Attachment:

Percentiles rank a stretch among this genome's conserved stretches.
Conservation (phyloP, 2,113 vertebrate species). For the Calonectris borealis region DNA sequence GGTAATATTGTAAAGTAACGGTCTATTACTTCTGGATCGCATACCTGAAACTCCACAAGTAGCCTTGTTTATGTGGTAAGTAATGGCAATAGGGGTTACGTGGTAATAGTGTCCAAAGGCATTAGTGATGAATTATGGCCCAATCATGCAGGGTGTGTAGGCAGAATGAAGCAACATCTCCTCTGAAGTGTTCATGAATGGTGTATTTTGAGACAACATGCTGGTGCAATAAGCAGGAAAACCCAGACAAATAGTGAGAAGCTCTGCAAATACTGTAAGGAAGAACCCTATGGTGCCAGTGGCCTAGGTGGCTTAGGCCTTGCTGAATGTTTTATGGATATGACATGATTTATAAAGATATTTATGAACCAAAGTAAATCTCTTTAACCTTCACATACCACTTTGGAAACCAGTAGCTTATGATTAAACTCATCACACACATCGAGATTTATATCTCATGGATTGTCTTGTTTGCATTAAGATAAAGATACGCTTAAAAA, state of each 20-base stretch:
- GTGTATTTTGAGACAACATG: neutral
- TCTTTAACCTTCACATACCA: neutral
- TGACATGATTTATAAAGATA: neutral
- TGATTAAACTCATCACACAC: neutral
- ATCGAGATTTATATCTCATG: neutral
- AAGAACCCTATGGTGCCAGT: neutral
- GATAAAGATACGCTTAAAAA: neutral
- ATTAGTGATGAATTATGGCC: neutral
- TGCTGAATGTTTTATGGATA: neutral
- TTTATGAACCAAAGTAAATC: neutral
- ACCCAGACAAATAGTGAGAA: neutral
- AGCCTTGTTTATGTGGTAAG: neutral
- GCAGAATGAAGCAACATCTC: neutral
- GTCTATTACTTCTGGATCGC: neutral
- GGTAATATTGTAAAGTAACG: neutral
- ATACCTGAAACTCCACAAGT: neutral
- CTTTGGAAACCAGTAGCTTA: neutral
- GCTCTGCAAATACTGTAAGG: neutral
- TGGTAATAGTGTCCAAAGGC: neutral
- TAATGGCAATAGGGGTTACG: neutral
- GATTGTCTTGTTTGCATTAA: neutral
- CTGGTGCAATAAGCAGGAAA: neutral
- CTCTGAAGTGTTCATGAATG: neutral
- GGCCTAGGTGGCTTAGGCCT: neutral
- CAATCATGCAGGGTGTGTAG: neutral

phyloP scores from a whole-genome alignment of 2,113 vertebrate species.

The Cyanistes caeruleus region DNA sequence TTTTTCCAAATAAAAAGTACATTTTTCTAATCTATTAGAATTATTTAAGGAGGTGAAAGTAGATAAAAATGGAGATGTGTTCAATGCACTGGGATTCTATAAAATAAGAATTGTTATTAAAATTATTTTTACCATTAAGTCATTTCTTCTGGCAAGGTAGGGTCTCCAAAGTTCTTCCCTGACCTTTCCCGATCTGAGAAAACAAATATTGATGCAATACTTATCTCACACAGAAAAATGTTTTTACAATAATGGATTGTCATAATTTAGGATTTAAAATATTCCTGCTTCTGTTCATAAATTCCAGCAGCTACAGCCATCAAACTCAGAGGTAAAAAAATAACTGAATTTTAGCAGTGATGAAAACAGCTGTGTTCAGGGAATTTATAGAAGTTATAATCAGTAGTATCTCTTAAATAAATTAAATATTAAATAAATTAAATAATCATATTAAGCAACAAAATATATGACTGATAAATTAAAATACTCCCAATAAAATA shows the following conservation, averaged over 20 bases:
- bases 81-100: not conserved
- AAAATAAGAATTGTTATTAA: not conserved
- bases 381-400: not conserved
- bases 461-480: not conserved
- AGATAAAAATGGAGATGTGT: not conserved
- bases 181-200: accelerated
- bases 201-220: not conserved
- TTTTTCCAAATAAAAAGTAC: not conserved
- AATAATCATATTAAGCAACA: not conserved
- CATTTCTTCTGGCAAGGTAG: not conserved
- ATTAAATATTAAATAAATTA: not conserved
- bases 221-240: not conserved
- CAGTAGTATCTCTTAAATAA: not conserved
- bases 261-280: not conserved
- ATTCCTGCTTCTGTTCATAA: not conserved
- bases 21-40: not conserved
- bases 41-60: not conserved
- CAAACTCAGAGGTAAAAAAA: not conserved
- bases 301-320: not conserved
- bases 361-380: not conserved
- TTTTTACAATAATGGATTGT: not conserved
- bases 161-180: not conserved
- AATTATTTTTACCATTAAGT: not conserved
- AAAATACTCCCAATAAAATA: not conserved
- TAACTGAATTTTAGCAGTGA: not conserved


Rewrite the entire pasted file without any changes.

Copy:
Percentiles rank a stretch among this genome's conserved stretches.
Conservation (phyloP, 2,113 vertebrate species). For the Calonectris borealis region DNA sequence GGTAATATTGTAAAGTAACGGTCTATTACTTCTGGATCGCATACCTGAAACTCCACAAGTAGCCTTGTTTATGTGGTAAGTAATGGCAATAGGGGTTACGTGGTAATAGTGTCCAAAGGCATTAGTGATGAATTATGGCCCAATCATGCAGGGTGTGTAGGCAGAATGAAGCAACATCTCCTCTGAAGTGTTCATGAATGGTGTATTTTGAGACAACATGCTGGTGCAATAAGCAGGAAAACCCAGACAAATAGTGAGAAGCTCTGCAAATACTGTAAGGAAGAACCCTATGGTGCCAGTGGCCTAGGTGGCTTAGGCCTTGCTGAATGTTTTATGGATATGACATGATTTATAAAGATATTTATGAACCAAAGTAAATCTCTTTAACCTTCACATACCACTTTGGAAACCAGTAGCTTATGATTAAACTCATCACACACATCGAGATTTATATCTCATGGATTGTCTTGTTTGCATTAAGATAAAGATACGCTTAAAAA, state of each 20-base stretch:
- GTGTATTTTGAGACAACATG: neutral
- TCTTTAACCTTCACATACCA: neutral
- TGACATGATTTATAAAGATA: neutral
- TGATTAAACTCATCACACAC: neutral
- ATCGAGATTTATATCTCATG: neutral
- AAGAACCCTATGGTGCCAGT: neutral
- GATAAAGATACGCTTAAAAA: neutral
- ATTAGTGATGAATTATGGCC: neutral
- TGCTGAATGTTTTATGGATA: neutral
- TTTATGAACCAAAGTAAATC: neutral
- ACCCAGACAAATAGTGAGAA: neutral
- AGCCTTGTTTATGTGGTAAG: neutral
- GCAGAATGAAGCAACATCTC: neutral
- GTCTATTACTTCTGGATCGC: neutral
- GGTAATATTGTAAAGTAACG: neutral
- ATACCTGAAACTCCACAAGT: neutral
- CTTTGGAAACCAGTAGCTTA: neutral
- GCTCTGCAAATACTGTAAGG: neutral
- TGGTAATAGTGTCCAAAGGC: neutral
- TAATGGCAATAGGGGTTACG: neutral
- GATTGTCTTGTTTGCATTAA: neutral
- CTGGTGCAATAAGCAGGAAA: neutral
- CTCTGAAGTGTTCATGAATG: neutral
- GGCCTAGGTGGCTTAGGCCT: neutral
- CAATCATGCAGGGTGTGTAG: neutral

phyloP scores from a whole-genome alignment of 2,113 vertebrate species.

The Cyanistes caeruleus region DNA sequence TTTTTCCAAATAAAAAGTACATTTTTCTAATCTATTAGAATTATTTAAGGAGGTGAAAGTAGATAAAAATGGAGATGTGTTCAATGCACTGGGATTCTATAAAATAAGAATTGTTATTAAAATTATTTTTACCATTAAGTCATTTCTTCTGGCAAGGTAGGGTCTCCAAAGTTCTTCCCTGACCTTTCCCGATCTGAGAAAACAAATATTGATGCAATACTTATCTCACACAGAAAAATGTTTTTACAATAATGGATTGTCATAATTTAGGATTTAAAATATTCCTGCTTCTGTTCATAAATTCCAGCAGCTACAGCCATCAAACTCAGAGGTAAAAAAATAACTGAATTTTAGCAGTGATGAAAACAGCTGTGTTCAGGGAATTTATAGAAGTTATAATCAGTAGTATCTCTTAAATAAATTAAATATTAAATAAATTAAATAATCATATTAAGCAACAAAATATATGACTGATAAATTAAAATACTCCCAATAAAATA shows the following conservation, averaged over 20 bases:
- bases 81-100: not conserved
- AAAATAAGAATTGTTATTAA: not conserved
- bases 381-400: not conserved
- bases 461-480: not conserved
- AGATAAAAATGGAGATGTGT: not conserved
- bases 181-200: accelerated
- bases 201-220: not conserved
- TTTTTCCAAATAAAAAGTAC: not conserved
- AATAATCATATTAAGCAACA: not conserved
- CATTTCTTCTGGCAAGGTAG: not conserved
- ATTAAATATTAAATAAATTA: not conserved
- bases 221-240: not conserved
- CAGTAGTATCTCTTAAATAA: not conserved
- bases 261-280: not conserved
- ATTCCTGCTTCTGTTCATAA: not conserved
- bases 21-40: not conserved
- bases 41-60: not conserved
- CAAACTCAGAGGTAAAAAAA: not conserved
- bases 301-320: not conserved
- bases 361-380: not conserved
- TTTTTACAATAATGGATTGT: not conserved
- bases 161-180: not conserved
- AATTATTTTTACCATTAAGT: not conserved
- AAAATACTCCCAATAAAATA: not conserved
- TAACTGAATTTTAGCAGTGA: not conserved